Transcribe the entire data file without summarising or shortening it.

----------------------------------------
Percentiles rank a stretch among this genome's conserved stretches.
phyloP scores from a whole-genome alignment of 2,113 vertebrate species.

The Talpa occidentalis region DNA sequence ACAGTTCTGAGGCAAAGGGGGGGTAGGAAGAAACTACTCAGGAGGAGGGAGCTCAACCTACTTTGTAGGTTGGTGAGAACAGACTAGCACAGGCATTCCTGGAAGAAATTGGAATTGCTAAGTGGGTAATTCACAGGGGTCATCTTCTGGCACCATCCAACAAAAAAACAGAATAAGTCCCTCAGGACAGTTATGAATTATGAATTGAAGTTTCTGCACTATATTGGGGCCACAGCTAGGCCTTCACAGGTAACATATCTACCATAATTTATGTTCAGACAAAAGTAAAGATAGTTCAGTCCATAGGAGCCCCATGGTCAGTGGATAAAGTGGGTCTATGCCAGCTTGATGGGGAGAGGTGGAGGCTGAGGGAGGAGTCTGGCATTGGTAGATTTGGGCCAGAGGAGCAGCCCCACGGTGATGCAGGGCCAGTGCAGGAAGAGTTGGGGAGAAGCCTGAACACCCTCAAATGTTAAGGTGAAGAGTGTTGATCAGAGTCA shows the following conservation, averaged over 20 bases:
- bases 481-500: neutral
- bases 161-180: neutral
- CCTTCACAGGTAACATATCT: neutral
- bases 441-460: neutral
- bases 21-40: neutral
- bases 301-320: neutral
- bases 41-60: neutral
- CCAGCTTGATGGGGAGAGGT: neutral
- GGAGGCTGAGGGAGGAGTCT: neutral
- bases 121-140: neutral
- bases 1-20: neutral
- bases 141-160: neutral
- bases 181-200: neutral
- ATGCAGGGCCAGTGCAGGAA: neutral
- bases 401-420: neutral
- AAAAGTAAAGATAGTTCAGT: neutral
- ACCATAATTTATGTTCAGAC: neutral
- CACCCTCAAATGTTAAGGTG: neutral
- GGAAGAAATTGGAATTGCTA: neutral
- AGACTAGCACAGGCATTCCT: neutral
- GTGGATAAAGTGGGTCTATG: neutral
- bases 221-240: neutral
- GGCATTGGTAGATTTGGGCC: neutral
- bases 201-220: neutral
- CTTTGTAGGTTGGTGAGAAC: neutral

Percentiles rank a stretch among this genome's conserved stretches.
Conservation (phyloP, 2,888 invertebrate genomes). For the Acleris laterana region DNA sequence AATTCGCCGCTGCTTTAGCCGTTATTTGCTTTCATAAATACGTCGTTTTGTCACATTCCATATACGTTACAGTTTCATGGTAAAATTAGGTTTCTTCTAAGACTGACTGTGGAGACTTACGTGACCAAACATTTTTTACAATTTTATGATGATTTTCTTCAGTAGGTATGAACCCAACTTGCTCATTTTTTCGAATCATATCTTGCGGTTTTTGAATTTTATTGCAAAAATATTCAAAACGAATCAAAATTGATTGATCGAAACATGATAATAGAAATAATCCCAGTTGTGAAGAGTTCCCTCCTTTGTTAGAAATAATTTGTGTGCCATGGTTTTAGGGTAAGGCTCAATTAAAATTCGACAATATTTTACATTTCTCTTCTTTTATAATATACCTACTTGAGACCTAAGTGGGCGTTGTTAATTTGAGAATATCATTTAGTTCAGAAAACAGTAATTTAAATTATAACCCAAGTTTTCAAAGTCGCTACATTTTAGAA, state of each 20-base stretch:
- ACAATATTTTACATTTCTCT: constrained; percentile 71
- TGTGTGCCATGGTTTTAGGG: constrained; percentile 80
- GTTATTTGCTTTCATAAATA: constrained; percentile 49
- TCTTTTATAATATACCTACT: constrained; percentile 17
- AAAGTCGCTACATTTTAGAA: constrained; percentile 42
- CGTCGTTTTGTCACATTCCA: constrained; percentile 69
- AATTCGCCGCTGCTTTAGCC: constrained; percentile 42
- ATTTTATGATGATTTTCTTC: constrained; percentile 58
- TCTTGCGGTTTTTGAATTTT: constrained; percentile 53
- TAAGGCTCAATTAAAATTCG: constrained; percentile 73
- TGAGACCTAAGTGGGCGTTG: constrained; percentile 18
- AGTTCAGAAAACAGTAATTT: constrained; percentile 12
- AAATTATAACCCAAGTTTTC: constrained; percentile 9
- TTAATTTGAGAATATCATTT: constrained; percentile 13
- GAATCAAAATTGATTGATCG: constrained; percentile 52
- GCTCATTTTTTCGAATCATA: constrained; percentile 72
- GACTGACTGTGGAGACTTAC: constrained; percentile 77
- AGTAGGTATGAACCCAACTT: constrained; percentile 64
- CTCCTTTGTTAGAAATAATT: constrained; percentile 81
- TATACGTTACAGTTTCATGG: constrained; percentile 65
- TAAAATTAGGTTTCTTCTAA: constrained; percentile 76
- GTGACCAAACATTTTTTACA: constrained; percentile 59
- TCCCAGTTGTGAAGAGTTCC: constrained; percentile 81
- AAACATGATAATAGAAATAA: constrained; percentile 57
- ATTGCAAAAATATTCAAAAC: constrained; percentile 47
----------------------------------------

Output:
Percentiles rank a stretch among this genome's conserved stretches.
phyloP scores from a whole-genome alignment of 2,113 vertebrate species.

The Talpa occidentalis region DNA sequence ACAGTTCTGAGGCAAAGGGGGGGTAGGAAGAAACTACTCAGGAGGAGGGAGCTCAACCTACTTTGTAGGTTGGTGAGAACAGACTAGCACAGGCATTCCTGGAAGAAATTGGAATTGCTAAGTGGGTAATTCACAGGGGTCATCTTCTGGCACCATCCAACAAAAAAACAGAATAAGTCCCTCAGGACAGTTATGAATTATGAATTGAAGTTTCTGCACTATATTGGGGCCACAGCTAGGCCTTCACAGGTAACATATCTACCATAATTTATGTTCAGACAAAAGTAAAGATAGTTCAGTCCATAGGAGCCCCATGGTCAGTGGATAAAGTGGGTCTATGCCAGCTTGATGGGGAGAGGTGGAGGCTGAGGGAGGAGTCTGGCATTGGTAGATTTGGGCCAGAGGAGCAGCCCCACGGTGATGCAGGGCCAGTGCAGGAAGAGTTGGGGAGAAGCCTGAACACCCTCAAATGTTAAGGTGAAGAGTGTTGATCAGAGTCA shows the following conservation, averaged over 20 bases:
- bases 481-500: neutral
- bases 161-180: neutral
- CCTTCACAGGTAACATATCT: neutral
- bases 441-460: neutral
- bases 21-40: neutral
- bases 301-320: neutral
- bases 41-60: neutral
- CCAGCTTGATGGGGAGAGGT: neutral
- GGAGGCTGAGGGAGGAGTCT: neutral
- bases 121-140: neutral
- bases 1-20: neutral
- bases 141-160: neutral
- bases 181-200: neutral
- ATGCAGGGCCAGTGCAGGAA: neutral
- bases 401-420: neutral
- AAAAGTAAAGATAGTTCAGT: neutral
- ACCATAATTTATGTTCAGAC: neutral
- CACCCTCAAATGTTAAGGTG: neutral
- GGAAGAAATTGGAATTGCTA: neutral
- AGACTAGCACAGGCATTCCT: neutral
- GTGGATAAAGTGGGTCTATG: neutral
- bases 221-240: neutral
- GGCATTGGTAGATTTGGGCC: neutral
- bases 201-220: neutral
- CTTTGTAGGTTGGTGAGAAC: neutral

Percentiles rank a stretch among this genome's conserved stretches.
Conservation (phyloP, 2,888 invertebrate genomes). For the Acleris laterana region DNA sequence AATTCGCCGCTGCTTTAGCCGTTATTTGCTTTCATAAATACGTCGTTTTGTCACATTCCATATACGTTACAGTTTCATGGTAAAATTAGGTTTCTTCTAAGACTGACTGTGGAGACTTACGTGACCAAACATTTTTTACAATTTTATGATGATTTTCTTCAGTAGGTATGAACCCAACTTGCTCATTTTTTCGAATCATATCTTGCGGTTTTTGAATTTTATTGCAAAAATATTCAAAACGAATCAAAATTGATTGATCGAAACATGATAATAGAAATAATCCCAGTTGTGAAGAGTTCCCTCCTTTGTTAGAAATAATTTGTGTGCCATGGTTTTAGGGTAAGGCTCAATTAAAATTCGACAATATTTTACATTTCTCTTCTTTTATAATATACCTACTTGAGACCTAAGTGGGCGTTGTTAATTTGAGAATATCATTTAGTTCAGAAAACAGTAATTTAAATTATAACCCAAGTTTTCAAAGTCGCTACATTTTAGAA, state of each 20-base stretch:
- ACAATATTTTACATTTCTCT: constrained; percentile 71
- TGTGTGCCATGGTTTTAGGG: constrained; percentile 80
- GTTATTTGCTTTCATAAATA: constrained; percentile 49
- TCTTTTATAATATACCTACT: constrained; percentile 17
- AAAGTCGCTACATTTTAGAA: constrained; percentile 42
- CGTCGTTTTGTCACATTCCA: constrained; percentile 69
- AATTCGCCGCTGCTTTAGCC: constrained; percentile 42
- ATTTTATGATGATTTTCTTC: constrained; percentile 58
- TCTTGCGGTTTTTGAATTTT: constrained; percentile 53
- TAAGGCTCAATTAAAATTCG: constrained; percentile 73
- TGAGACCTAAGTGGGCGTTG: constrained; percentile 18
- AGTTCAGAAAACAGTAATTT: constrained; percentile 12
- AAATTATAACCCAAGTTTTC: constrained; percentile 9
- TTAATTTGAGAATATCATTT: constrained; percentile 13
- GAATCAAAATTGATTGATCG: constrained; percentile 52
- GCTCATTTTTTCGAATCATA: constrained; percentile 72
- GACTGACTGTGGAGACTTAC: constrained; percentile 77
- AGTAGGTATGAACCCAACTT: constrained; percentile 64
- CTCCTTTGTTAGAAATAATT: constrained; percentile 81
- TATACGTTACAGTTTCATGG: constrained; percentile 65
- TAAAATTAGGTTTCTTCTAA: constrained; percentile 76
- GTGACCAAACATTTTTTACA: constrained; percentile 59
- TCCCAGTTGTGAAGAGTTCC: constrained; percentile 81
- AAACATGATAATAGAAATAA: constrained; percentile 57
- ATTGCAAAAATATTCAAAAC: constrained; percentile 47